Australia since Federation Defining Moments, 1901–present
Investigation 4: The development of Australian democracy and equality: Indigenous rights
4.3 1962 Indigenous Australians’ right to vote
One important part of nationhood and democracy is the right to vote.
Before 1962 only some Aboriginal and Torres Strait Islander men and women had the right to vote. Aboriginal people in some states did have the right to vote, but many were not aware that they had this right.
In Queensland, Western Australia and the Northern Territory, Aboriginal people had fewer rights than other Australians and were treated differently by governments.
Aboriginal people such as Joe McGuinness, Oodgeroo Noonuccal (formerly Kath Walker), Dulcie Flower, Pastor Doug Nicholls, Pearl Gibbs, Faith Bandler and George Abdullah, together with many non-Indigenous people, opposed these restrictive laws and tried to change them.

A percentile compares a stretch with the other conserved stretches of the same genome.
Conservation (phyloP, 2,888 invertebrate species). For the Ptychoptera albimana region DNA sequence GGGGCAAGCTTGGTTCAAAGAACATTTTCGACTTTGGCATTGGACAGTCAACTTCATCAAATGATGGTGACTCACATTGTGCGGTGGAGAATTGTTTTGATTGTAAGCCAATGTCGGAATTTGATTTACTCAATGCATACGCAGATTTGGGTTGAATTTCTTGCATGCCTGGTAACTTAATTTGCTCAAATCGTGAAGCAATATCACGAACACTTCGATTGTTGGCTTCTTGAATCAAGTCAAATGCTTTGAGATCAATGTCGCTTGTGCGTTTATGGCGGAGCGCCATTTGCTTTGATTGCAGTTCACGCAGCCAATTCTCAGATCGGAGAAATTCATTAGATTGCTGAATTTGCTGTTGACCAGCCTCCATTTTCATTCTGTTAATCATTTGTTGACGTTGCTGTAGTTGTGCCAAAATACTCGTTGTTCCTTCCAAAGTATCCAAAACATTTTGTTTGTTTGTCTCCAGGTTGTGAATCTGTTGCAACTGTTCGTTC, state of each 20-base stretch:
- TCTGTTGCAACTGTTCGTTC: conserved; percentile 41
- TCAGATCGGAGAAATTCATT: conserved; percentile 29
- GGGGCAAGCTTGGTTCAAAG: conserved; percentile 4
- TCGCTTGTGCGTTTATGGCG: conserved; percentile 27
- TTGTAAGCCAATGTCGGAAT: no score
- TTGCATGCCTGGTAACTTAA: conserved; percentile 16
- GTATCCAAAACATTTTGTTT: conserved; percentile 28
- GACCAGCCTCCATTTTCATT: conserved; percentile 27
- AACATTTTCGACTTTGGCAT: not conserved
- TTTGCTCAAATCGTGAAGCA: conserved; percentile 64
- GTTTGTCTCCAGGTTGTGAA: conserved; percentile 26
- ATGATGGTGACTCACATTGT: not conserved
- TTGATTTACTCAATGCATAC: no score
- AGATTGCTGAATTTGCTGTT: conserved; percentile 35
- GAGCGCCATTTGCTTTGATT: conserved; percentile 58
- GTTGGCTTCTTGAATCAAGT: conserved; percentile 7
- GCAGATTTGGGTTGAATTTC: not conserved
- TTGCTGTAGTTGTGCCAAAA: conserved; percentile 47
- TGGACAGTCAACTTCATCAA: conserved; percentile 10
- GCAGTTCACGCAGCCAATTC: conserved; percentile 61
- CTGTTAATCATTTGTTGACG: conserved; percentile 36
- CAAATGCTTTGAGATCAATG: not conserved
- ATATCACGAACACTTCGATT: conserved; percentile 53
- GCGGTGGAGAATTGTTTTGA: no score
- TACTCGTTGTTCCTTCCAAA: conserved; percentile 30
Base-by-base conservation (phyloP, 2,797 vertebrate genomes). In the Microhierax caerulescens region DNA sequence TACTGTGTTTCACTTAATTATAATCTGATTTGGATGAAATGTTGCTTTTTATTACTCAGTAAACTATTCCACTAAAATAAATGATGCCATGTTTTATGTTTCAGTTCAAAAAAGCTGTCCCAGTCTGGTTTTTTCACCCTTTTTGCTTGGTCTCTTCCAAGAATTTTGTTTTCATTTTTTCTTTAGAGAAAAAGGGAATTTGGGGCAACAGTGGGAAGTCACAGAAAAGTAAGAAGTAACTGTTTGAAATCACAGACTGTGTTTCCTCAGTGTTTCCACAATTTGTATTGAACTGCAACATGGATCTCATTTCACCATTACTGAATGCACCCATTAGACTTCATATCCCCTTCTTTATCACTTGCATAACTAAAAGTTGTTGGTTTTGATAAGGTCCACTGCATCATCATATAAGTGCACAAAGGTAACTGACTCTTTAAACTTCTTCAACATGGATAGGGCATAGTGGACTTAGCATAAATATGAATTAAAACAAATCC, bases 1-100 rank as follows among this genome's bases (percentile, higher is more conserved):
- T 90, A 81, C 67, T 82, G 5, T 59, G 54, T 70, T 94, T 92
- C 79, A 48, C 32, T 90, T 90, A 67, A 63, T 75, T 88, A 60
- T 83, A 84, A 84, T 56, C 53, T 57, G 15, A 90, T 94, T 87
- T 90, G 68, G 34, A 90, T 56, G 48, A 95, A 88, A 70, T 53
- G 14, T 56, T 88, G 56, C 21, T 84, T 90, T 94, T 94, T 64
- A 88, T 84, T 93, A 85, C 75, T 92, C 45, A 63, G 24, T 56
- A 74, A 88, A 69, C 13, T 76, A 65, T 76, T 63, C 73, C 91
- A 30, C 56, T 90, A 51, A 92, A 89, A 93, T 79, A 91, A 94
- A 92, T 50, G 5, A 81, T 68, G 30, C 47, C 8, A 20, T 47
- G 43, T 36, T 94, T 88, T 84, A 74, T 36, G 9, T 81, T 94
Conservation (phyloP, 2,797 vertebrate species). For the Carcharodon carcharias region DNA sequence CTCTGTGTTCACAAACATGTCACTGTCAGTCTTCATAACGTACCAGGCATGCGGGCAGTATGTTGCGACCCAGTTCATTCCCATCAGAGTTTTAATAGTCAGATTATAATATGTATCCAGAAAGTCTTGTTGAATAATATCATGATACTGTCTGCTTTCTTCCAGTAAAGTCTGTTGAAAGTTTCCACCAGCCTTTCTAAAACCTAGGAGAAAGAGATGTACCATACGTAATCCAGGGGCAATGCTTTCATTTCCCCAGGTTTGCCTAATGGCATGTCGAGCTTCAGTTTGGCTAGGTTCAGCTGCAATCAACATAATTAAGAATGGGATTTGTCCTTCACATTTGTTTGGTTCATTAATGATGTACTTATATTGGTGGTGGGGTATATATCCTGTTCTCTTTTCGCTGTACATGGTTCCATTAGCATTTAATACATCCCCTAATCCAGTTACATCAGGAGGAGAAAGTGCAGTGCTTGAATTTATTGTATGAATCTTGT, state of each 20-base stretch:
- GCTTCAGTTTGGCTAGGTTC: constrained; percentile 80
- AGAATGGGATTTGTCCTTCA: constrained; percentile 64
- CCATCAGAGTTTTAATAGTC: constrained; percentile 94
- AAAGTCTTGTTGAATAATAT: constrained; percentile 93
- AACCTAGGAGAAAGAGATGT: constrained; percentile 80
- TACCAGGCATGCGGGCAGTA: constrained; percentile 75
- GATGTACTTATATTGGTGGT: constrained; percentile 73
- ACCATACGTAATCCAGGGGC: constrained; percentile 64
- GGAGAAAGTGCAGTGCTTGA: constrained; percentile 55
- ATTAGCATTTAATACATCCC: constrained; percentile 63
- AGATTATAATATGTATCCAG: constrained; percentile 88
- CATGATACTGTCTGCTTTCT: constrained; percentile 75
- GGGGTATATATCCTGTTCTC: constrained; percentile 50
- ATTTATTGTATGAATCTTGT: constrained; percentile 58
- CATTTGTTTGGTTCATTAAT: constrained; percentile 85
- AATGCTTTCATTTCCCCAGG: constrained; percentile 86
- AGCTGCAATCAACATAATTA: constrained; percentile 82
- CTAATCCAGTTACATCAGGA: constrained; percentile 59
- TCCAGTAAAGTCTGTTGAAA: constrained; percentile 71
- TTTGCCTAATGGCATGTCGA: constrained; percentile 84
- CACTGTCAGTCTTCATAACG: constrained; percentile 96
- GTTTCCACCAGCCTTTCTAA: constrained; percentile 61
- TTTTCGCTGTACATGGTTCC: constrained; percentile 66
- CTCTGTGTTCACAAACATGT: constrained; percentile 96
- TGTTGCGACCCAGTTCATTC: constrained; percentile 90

The Australian Government finally listened to these protests and passed a law, the Commonwealth Electoral Act 1962, that gave all Aboriginal and Torres Strait Australians the right to vote in national elections. In 1965 Queensland was the last state to give Aboriginal and Torres Strait Australians the right to vote in state elections.
Under the Commonwealth Act of 1962 Aboriginal and Torres Strait people had the choice whether to enrol and vote or not. For other Australians enrolling and voting were compulsory.
It was not until 1984 that the Act was amended so that all Australians were treated equally by having to enrol and vote for national elections.